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Sunday, September 4, 2016

Berber Skillet Bread




Julia Moskin
  Time 1 hour
 Yield 4 8-inch bread rounds
African

The Berbers use an unusual leavening method that gives a warm, earthy aroma to the loaves: a mix of semolina flour, water and garlic cloves that quickly ferments into a pungent starter. The recipe requires three kinds of flour and takes two days, but is richly rewarding in flavor.
Featured in: Two Directions For Moroccan Cuisine. 

Ingredients
For the garlic starter
2/3 cup (104 grams) plus 1/2 cup (70 grams) regular semolina flour (pasta flour)
¾ cup (85 grams) all-purpose flour
2 garlic cloves, peeled

For the bread
2 2/3 cups (400 grams) extra-fine semolina flour
½ teaspoon (1 1/2 grams) dry yeast
2 ½ teaspoons (15 grams) fine salt
1/3 cup (52 grams) regular semolina flour or all-purpose flour, for handling the dough
 Moroccan Almond-Argan Butter, for serving (see recipe)

Preparation
For the garlic starter
1. Make the starter: In a glass or ceramic bowl, combine 2/3 cup semolina flour with the all-purpose flour. Gradually stir in 3/4 cup water to make a wet dough. Mix in garlic, cover, wrap in a towel and leave in a warm place, like an unheated oven, for a day.
2. Uncover the starter, add 1/4 cup water and the remaining 1/2 cup semolina flour, and mix. Cover, wrap in a towel, and leave for 12 to 24 hours. The starter will get a crusty top and blossom underneath. Scoop out 1/2 cup starter and discard the rest, including garlic cloves (otherwise, as it continues to ferment, the smell would drive you out of your home).
3. Make the bread: In a food processor fitted with the metal blade, combine extra-fine semolina flour, the 1/2 cup of starter, the yeast and salt. Pulse once or twice. Add 1 cup warm water and process for 15 to 20 seconds to knead. Let rest 10 minutes. Pulsing food processor, trickle in another 1/4 cup water. Sprinkle a work surface with flour and turn dough onto it. Cover with an upside-down bowl for 10 minutes. Cut 4 1-foot squares of waxed or parchment paper and sprinkle with flour. Divide dough in four and put each piece on a piece of a floured paper, turning to coat. Press each into an 8-inch circle. Cover with kitchen towels and let rise 1 hour.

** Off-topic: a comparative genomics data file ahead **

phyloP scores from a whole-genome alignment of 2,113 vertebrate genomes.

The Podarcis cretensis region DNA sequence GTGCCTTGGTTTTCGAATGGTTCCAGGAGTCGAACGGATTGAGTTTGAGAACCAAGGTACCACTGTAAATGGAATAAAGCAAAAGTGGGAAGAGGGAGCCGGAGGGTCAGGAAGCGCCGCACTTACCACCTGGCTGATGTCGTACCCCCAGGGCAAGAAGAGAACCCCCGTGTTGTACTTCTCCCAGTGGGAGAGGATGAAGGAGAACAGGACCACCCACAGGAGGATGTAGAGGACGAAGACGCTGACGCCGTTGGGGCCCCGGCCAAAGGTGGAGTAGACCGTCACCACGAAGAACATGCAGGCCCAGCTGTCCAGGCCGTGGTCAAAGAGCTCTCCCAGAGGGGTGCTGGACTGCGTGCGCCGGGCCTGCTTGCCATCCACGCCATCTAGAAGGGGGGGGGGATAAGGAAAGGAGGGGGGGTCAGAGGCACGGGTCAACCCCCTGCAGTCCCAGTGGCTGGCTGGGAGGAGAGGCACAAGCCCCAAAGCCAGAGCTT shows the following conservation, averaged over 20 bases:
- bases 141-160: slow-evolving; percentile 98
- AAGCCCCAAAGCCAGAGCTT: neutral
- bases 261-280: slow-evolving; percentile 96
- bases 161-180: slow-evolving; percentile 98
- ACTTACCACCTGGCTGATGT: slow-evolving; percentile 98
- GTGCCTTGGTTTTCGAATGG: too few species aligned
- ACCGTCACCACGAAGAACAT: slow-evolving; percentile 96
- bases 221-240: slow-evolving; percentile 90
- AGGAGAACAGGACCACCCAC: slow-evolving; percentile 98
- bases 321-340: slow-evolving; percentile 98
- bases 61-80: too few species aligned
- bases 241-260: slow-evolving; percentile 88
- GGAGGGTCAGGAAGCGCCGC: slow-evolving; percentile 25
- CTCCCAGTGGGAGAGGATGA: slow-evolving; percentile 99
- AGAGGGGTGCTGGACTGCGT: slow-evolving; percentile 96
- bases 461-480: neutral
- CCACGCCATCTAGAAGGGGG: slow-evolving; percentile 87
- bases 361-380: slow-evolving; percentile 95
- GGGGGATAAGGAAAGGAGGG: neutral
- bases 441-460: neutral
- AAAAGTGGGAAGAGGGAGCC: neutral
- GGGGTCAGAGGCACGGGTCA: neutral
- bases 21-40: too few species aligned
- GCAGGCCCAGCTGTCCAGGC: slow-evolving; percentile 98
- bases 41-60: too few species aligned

For the bread
1. When ready to cook, gently flatten each disk, then prick the tops all over with a fork. Heat an 8- or 10-inch nonstick skillet or griddle (or two, if you have them) over medium-high heat. Sprinkle the pan’s surface with flour, then pick up a dough round and flip it into the pan, paper side up. Peel off the paper and adjust the heat so that the bread sizzles gently. When it is browned and blistered on the bottom, about 5 minutes, flip the bread out onto a plate, then slide it back into the pan to cook the other side. Cook about 2 minutes, shaking the skillet often to prevent sticking. When browned, firm and fragrant, slide onto a platter and serve immediately, or cover with a towel to keep warm while you cook the remaining breads. Serve with Moroccan almond-argan butter.

Adapted from “The Food of Morocco” by Paula Wolfert (Ecco)
Nutritional analysis per serving (6 servings)
433 calories; 1 gram fat; 88 grams carbohydrates; 4 grams dietary fiber; 15 grams protein; 621 milligrams sodium

http://cooking.nytimes.com/recipes/1014206-berber-skillet-bread




 

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